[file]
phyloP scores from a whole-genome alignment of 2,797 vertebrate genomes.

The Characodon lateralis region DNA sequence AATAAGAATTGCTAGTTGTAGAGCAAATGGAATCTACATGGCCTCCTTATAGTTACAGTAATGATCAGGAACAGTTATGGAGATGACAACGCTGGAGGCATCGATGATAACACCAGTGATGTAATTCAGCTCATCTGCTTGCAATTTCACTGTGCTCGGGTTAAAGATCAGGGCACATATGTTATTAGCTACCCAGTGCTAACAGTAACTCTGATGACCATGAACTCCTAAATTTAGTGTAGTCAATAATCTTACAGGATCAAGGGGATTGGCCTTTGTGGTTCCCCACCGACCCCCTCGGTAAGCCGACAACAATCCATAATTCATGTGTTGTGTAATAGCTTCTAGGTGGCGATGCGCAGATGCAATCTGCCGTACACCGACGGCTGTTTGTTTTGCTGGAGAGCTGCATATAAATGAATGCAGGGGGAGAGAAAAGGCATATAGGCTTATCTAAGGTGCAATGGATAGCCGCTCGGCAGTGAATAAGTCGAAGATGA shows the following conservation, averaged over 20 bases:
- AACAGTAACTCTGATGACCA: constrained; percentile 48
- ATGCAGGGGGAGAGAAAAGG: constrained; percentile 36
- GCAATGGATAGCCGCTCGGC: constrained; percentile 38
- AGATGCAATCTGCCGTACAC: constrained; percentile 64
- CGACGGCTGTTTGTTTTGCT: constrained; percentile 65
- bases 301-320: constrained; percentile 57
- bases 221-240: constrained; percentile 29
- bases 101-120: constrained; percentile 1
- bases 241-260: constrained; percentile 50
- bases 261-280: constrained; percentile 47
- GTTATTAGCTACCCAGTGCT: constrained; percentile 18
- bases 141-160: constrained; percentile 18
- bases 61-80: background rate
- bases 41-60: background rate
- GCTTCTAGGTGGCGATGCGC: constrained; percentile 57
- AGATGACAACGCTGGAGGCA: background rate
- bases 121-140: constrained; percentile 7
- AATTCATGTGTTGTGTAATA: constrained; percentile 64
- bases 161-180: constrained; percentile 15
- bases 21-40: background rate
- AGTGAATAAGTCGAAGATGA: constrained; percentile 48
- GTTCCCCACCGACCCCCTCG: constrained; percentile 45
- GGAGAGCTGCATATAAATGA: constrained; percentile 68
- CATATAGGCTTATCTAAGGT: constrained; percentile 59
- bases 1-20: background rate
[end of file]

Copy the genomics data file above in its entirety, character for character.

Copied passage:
phyloP scores from a whole-genome alignment of 2,797 vertebrate genomes.

The Characodon lateralis region DNA sequence AATAAGAATTGCTAGTTGTAGAGCAAATGGAATCTACATGGCCTCCTTATAGTTACAGTAATGATCAGGAACAGTTATGGAGATGACAACGCTGGAGGCATCGATGATAACACCAGTGATGTAATTCAGCTCATCTGCTTGCAATTTCACTGTGCTCGGGTTAAAGATCAGGGCACATATGTTATTAGCTACCCAGTGCTAACAGTAACTCTGATGACCATGAACTCCTAAATTTAGTGTAGTCAATAATCTTACAGGATCAAGGGGATTGGCCTTTGTGGTTCCCCACCGACCCCCTCGGTAAGCCGACAACAATCCATAATTCATGTGTTGTGTAATAGCTTCTAGGTGGCGATGCGCAGATGCAATCTGCCGTACACCGACGGCTGTTTGTTTTGCTGGAGAGCTGCATATAAATGAATGCAGGGGGAGAGAAAAGGCATATAGGCTTATCTAAGGTGCAATGGATAGCCGCTCGGCAGTGAATAAGTCGAAGATGA shows the following conservation, averaged over 20 bases:
- AACAGTAACTCTGATGACCA: constrained; percentile 48
- ATGCAGGGGGAGAGAAAAGG: constrained; percentile 36
- GCAATGGATAGCCGCTCGGC: constrained; percentile 38
- AGATGCAATCTGCCGTACAC: constrained; percentile 64
- CGACGGCTGTTTGTTTTGCT: constrained; percentile 65
- bases 301-320: constrained; percentile 57
- bases 221-240: constrained; percentile 29
- bases 101-120: constrained; percentile 1
- bases 241-260: constrained; percentile 50
- bases 261-280: constrained; percentile 47
- GTTATTAGCTACCCAGTGCT: constrained; percentile 18
- bases 141-160: constrained; percentile 18
- bases 61-80: background rate
- bases 41-60: background rate
- GCTTCTAGGTGGCGATGCGC: constrained; percentile 57
- AGATGACAACGCTGGAGGCA: background rate
- bases 121-140: constrained; percentile 7
- AATTCATGTGTTGTGTAATA: constrained; percentile 64
- bases 161-180: constrained; percentile 15
- bases 21-40: background rate
- AGTGAATAAGTCGAAGATGA: constrained; percentile 48
- GTTCCCCACCGACCCCCTCG: constrained; percentile 45
- GGAGAGCTGCATATAAATGA: constrained; percentile 68
- CATATAGGCTTATCTAAGGT: constrained; percentile 59
- bases 1-20: background rate